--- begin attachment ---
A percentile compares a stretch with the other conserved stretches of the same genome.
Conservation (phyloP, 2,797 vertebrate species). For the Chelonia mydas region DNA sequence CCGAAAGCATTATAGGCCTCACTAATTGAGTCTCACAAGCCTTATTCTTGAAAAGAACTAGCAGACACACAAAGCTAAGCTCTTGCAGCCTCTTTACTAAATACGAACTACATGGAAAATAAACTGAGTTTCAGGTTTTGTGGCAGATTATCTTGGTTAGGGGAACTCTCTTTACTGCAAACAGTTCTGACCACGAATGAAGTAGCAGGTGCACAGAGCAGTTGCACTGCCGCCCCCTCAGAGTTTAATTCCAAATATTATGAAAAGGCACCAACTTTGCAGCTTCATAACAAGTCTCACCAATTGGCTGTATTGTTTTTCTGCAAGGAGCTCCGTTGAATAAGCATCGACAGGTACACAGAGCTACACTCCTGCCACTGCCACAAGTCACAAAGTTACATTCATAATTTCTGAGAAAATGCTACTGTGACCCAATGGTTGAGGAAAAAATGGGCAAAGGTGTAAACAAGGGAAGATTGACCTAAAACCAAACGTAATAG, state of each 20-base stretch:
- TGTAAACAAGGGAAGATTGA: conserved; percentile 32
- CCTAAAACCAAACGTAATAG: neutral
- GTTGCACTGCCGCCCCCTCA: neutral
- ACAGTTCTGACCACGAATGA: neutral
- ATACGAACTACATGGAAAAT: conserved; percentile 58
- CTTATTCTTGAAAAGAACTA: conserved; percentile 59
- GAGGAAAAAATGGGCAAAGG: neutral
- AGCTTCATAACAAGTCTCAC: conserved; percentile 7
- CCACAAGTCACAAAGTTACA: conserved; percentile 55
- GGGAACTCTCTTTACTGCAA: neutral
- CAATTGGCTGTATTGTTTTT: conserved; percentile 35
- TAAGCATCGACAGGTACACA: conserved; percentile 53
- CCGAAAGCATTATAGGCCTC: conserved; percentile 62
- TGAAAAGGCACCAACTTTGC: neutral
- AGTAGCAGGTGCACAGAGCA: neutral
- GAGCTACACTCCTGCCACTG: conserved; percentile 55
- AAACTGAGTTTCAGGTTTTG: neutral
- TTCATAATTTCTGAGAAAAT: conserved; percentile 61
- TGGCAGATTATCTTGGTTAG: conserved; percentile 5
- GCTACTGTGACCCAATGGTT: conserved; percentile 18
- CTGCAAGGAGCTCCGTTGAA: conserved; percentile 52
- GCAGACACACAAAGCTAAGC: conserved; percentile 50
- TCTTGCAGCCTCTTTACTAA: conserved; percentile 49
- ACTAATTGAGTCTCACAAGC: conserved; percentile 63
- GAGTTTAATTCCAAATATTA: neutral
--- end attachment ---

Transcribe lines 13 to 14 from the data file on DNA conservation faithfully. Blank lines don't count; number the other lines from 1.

- CAATTGGCTGTATTGTTTTT: conserved; percentile 35
- TAAGCATCGACAGGTACACA: conserved; percentile 53